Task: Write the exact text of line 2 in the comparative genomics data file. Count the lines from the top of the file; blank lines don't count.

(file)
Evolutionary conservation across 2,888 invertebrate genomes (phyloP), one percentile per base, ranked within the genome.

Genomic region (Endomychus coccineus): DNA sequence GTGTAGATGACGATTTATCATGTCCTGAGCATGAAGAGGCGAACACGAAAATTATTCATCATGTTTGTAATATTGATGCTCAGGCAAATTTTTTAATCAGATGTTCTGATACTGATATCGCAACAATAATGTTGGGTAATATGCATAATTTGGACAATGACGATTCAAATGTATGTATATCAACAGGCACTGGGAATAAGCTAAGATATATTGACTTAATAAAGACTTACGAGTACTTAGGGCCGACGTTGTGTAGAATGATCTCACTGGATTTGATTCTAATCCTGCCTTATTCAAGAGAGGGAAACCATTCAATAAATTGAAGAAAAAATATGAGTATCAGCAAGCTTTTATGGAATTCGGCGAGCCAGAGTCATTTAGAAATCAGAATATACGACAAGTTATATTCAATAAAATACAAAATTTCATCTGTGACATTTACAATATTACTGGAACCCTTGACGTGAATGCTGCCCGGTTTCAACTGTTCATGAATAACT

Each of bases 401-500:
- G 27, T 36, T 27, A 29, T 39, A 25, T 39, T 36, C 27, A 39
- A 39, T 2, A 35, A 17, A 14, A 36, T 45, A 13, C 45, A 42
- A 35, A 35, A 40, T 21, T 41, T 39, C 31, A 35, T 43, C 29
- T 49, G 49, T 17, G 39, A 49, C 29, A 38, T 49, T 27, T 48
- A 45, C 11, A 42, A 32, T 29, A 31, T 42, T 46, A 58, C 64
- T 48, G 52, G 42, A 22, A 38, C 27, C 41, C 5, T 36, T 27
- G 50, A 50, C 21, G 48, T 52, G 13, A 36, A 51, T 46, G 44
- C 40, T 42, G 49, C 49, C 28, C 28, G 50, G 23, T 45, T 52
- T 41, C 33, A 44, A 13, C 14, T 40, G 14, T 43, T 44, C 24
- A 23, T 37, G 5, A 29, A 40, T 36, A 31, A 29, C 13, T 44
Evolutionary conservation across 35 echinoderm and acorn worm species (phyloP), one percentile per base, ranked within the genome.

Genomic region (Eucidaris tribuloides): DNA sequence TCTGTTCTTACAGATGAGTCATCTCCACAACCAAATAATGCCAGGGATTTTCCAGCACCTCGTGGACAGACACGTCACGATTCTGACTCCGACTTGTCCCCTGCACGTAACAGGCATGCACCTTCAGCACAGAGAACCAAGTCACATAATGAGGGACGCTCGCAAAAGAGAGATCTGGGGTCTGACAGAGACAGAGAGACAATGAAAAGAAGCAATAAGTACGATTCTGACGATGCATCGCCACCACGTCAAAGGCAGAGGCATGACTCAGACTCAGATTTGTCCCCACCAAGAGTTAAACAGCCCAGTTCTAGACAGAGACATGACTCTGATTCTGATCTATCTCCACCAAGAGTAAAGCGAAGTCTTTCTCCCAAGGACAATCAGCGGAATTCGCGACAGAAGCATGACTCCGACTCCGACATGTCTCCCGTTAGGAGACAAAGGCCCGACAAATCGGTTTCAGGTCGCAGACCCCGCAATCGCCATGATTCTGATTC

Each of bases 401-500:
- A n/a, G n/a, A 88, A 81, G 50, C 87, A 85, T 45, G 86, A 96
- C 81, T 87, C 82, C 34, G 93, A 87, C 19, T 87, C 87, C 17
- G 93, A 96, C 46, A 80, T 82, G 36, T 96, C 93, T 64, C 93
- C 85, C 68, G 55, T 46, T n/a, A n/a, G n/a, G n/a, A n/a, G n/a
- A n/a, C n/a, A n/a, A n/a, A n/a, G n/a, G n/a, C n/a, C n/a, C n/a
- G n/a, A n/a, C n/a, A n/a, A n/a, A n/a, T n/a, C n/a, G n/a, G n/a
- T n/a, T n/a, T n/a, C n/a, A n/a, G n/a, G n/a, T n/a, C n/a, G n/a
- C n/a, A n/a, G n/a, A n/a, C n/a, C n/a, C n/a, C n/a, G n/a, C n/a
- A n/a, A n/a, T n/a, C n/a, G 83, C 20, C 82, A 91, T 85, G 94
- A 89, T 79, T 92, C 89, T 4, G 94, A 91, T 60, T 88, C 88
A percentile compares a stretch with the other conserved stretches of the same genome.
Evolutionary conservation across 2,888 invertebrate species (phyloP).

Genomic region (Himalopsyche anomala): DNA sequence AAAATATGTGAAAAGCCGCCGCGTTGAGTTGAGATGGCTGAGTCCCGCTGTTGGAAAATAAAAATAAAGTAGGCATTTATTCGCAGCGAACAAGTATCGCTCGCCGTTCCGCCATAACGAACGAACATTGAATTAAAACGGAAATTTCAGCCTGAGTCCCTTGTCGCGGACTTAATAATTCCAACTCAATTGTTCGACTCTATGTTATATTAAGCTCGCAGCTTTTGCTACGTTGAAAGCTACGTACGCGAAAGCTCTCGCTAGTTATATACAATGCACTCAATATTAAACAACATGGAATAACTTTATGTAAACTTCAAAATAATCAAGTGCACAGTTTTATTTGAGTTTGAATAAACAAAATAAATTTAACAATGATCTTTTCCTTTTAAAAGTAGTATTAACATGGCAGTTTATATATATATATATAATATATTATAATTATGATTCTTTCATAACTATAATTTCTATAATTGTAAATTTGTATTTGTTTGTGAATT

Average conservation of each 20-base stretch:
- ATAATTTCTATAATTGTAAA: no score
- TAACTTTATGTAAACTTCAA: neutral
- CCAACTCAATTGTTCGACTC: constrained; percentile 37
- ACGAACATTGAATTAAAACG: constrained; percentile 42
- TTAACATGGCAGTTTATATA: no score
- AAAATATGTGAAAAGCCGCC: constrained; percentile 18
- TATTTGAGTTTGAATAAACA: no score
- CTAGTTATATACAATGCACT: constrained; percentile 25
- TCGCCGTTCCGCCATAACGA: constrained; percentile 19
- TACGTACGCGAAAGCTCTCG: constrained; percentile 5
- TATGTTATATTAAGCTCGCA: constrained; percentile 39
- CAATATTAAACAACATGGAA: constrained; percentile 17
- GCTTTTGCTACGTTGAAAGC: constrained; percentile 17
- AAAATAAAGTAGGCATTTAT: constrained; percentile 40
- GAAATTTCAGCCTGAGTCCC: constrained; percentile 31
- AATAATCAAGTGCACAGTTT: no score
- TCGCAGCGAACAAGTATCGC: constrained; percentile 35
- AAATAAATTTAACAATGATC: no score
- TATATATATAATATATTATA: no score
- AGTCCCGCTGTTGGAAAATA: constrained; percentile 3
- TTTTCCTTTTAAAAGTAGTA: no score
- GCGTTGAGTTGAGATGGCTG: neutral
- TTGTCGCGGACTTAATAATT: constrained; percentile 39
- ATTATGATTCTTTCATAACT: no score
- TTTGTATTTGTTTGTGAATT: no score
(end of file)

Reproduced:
Genomic region (Endomychus coccineus): DNA sequence GTGTAGATGACGATTTATCATGTCCTGAGCATGAAGAGGCGAACACGAAAATTATTCATCATGTTTGTAATATTGATGCTCAGGCAAATTTTTTAATCAGATGTTCTGATACTGATATCGCAACAATAATGTTGGGTAATATGCATAATTTGGACAATGACGATTCAAATGTATGTATATCAACAGGCACTGGGAATAAGCTAAGATATATTGACTTAATAAAGACTTACGAGTACTTAGGGCCGACGTTGTGTAGAATGATCTCACTGGATTTGATTCTAATCCTGCCTTATTCAAGAGAGGGAAACCATTCAATAAATTGAAGAAAAAATATGAGTATCAGCAAGCTTTTATGGAATTCGGCGAGCCAGAGTCATTTAGAAATCAGAATATACGACAAGTTATATTCAATAAAATACAAAATTTCATCTGTGACATTTACAATATTACTGGAACCCTTGACGTGAATGCTGCCCGGTTTCAACTGTTCATGAATAACT